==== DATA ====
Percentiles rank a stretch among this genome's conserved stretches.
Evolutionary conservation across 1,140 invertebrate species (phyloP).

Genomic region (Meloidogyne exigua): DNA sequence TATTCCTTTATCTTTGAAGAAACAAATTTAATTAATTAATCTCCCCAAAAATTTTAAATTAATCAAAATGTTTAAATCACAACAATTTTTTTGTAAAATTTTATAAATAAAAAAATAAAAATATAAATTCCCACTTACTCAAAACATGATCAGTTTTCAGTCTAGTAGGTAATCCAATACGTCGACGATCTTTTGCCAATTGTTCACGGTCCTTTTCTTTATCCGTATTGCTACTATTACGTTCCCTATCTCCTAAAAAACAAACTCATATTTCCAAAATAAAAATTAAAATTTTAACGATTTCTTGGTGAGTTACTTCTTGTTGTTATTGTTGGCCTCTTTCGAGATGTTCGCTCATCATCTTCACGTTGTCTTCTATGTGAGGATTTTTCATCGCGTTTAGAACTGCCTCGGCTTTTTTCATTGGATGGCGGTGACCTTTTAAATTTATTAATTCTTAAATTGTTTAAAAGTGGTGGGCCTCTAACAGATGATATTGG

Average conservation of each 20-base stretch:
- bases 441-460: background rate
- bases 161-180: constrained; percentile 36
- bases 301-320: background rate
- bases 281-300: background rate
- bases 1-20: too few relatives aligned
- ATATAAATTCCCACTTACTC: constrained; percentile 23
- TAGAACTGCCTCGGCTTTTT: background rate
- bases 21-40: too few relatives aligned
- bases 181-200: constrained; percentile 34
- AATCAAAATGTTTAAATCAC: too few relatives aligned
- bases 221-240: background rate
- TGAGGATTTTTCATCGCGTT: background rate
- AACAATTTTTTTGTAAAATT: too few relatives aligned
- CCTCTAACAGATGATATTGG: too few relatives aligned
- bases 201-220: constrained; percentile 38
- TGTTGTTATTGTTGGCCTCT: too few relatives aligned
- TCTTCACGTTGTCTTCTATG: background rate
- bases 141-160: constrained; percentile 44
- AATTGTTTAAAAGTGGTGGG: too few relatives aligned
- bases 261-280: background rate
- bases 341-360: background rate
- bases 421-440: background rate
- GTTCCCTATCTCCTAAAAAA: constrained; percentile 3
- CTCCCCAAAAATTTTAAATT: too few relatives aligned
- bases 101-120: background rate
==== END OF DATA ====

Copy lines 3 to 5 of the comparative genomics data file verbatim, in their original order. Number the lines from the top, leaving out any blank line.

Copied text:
Genomic region (Meloidogyne exigua): DNA sequence TATTCCTTTATCTTTGAAGAAACAAATTTAATTAATTAATCTCCCCAAAAATTTTAAATTAATCAAAATGTTTAAATCACAACAATTTTTTTGTAAAATTTTATAAATAAAAAAATAAAAATATAAATTCCCACTTACTCAAAACATGATCAGTTTTCAGTCTAGTAGGTAATCCAATACGTCGACGATCTTTTGCCAATTGTTCACGGTCCTTTTCTTTATCCGTATTGCTACTATTACGTTCCCTATCTCCTAAAAAACAAACTCATATTTCCAAAATAAAAATTAAAATTTTAACGATTTCTTGGTGAGTTACTTCTTGTTGTTATTGTTGGCCTCTTTCGAGATGTTCGCTCATCATCTTCACGTTGTCTTCTATGTGAGGATTTTTCATCGCGTTTAGAACTGCCTCGGCTTTTTTCATTGGATGGCGGTGACCTTTTAAATTTATTAATTCTTAAATTGTTTAAAAGTGGTGGGCCTCTAACAGATGATATTGG

Average conservation of each 20-base stretch:
- bases 441-460: background rate